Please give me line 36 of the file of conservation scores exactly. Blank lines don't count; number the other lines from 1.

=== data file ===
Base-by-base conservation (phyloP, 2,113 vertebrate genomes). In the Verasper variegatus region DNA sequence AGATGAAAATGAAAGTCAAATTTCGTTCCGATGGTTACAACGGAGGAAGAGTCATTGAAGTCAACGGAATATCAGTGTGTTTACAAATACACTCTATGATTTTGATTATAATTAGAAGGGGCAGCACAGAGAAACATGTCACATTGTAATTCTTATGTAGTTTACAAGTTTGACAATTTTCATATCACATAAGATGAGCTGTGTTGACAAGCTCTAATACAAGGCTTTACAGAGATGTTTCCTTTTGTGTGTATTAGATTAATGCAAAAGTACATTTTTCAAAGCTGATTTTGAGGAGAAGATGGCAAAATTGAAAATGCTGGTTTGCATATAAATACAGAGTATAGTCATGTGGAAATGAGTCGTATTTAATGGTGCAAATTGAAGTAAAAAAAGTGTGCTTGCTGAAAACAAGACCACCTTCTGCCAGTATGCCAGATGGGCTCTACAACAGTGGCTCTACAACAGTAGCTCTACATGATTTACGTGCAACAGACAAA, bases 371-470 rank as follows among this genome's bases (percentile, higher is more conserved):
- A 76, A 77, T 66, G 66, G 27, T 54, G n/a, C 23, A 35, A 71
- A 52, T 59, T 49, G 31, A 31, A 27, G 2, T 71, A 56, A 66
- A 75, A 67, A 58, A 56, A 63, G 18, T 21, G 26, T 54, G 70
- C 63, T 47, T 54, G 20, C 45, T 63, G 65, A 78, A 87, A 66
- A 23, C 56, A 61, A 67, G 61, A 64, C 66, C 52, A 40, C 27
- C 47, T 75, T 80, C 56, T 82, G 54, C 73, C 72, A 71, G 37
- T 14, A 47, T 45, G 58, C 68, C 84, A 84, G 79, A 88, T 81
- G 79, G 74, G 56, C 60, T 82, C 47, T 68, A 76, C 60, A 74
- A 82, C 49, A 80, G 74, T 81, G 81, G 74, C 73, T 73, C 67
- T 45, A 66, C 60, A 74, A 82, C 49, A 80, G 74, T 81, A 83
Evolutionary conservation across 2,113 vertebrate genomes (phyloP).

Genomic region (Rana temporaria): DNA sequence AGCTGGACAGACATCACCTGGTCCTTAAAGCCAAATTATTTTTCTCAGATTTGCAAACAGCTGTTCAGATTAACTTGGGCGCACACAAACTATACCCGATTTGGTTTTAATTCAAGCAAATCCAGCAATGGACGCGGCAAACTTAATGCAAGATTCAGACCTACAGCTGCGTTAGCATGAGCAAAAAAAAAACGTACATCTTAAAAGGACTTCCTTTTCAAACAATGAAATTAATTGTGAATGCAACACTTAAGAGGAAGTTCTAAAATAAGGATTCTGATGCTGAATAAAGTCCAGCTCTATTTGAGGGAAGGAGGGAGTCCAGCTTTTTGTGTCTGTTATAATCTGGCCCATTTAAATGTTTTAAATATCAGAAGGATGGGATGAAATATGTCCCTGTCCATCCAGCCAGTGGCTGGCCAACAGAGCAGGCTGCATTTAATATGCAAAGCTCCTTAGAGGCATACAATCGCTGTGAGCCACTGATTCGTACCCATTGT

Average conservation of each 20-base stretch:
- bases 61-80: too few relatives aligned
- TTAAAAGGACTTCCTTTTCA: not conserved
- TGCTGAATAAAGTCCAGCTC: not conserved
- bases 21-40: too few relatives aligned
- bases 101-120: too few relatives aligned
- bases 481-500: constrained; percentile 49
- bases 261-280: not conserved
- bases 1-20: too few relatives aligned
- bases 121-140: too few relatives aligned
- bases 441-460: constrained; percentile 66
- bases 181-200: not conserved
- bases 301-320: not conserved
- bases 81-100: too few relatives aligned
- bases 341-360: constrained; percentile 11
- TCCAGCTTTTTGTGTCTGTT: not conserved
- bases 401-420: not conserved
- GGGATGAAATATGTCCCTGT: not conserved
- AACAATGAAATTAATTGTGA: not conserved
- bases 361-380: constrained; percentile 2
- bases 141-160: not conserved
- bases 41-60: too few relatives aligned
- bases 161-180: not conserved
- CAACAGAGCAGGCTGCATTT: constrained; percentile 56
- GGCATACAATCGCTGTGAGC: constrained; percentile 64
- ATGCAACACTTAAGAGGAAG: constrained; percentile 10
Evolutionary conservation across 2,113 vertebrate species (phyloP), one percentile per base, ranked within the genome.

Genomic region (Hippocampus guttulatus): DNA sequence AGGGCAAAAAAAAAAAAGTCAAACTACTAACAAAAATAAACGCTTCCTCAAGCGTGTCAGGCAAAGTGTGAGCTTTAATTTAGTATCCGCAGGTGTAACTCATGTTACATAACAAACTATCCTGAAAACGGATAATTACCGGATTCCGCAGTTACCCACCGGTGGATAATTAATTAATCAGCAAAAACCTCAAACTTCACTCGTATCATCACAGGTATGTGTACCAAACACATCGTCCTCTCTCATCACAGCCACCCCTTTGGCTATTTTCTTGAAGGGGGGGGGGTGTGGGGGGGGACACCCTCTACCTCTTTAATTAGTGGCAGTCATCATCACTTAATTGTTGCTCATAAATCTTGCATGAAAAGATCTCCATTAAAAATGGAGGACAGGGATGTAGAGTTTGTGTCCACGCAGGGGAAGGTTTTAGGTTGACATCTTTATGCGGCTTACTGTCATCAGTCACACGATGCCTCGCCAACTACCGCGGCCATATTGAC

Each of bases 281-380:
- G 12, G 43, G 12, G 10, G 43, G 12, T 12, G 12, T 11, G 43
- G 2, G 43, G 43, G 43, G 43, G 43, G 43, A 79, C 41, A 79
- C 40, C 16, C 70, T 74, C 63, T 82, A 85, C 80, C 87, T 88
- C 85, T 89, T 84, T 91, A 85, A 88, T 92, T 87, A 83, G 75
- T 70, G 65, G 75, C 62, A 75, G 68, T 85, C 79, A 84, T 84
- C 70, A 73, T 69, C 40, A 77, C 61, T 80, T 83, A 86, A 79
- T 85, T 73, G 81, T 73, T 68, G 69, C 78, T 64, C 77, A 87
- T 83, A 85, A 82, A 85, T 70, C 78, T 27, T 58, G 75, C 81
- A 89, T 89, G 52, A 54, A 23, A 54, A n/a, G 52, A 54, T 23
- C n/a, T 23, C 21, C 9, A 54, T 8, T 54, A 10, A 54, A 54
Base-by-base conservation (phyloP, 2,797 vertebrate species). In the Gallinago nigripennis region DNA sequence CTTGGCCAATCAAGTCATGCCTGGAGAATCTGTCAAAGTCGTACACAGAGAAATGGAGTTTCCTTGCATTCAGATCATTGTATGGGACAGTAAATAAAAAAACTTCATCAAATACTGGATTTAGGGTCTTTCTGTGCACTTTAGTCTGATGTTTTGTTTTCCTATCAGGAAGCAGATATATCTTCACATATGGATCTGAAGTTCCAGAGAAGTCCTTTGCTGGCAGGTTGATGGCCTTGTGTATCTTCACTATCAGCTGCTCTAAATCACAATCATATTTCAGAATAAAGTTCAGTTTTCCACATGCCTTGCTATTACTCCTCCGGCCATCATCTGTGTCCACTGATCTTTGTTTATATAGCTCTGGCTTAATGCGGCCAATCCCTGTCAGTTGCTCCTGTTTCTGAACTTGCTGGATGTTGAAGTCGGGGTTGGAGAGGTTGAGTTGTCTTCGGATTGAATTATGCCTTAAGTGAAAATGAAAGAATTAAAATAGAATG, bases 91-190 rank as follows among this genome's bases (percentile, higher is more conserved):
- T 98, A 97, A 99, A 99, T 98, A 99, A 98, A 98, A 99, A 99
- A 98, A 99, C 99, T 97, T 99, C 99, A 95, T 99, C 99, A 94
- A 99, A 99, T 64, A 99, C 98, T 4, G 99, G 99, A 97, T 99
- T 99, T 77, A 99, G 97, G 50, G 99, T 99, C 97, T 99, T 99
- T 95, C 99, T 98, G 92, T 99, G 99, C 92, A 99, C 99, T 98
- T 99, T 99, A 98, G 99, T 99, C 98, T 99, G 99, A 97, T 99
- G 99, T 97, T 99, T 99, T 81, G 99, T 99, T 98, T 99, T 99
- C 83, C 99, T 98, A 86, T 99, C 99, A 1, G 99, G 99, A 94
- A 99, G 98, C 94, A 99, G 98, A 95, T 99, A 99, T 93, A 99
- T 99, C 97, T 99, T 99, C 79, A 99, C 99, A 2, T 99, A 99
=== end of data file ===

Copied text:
- bases 161-180: not conserved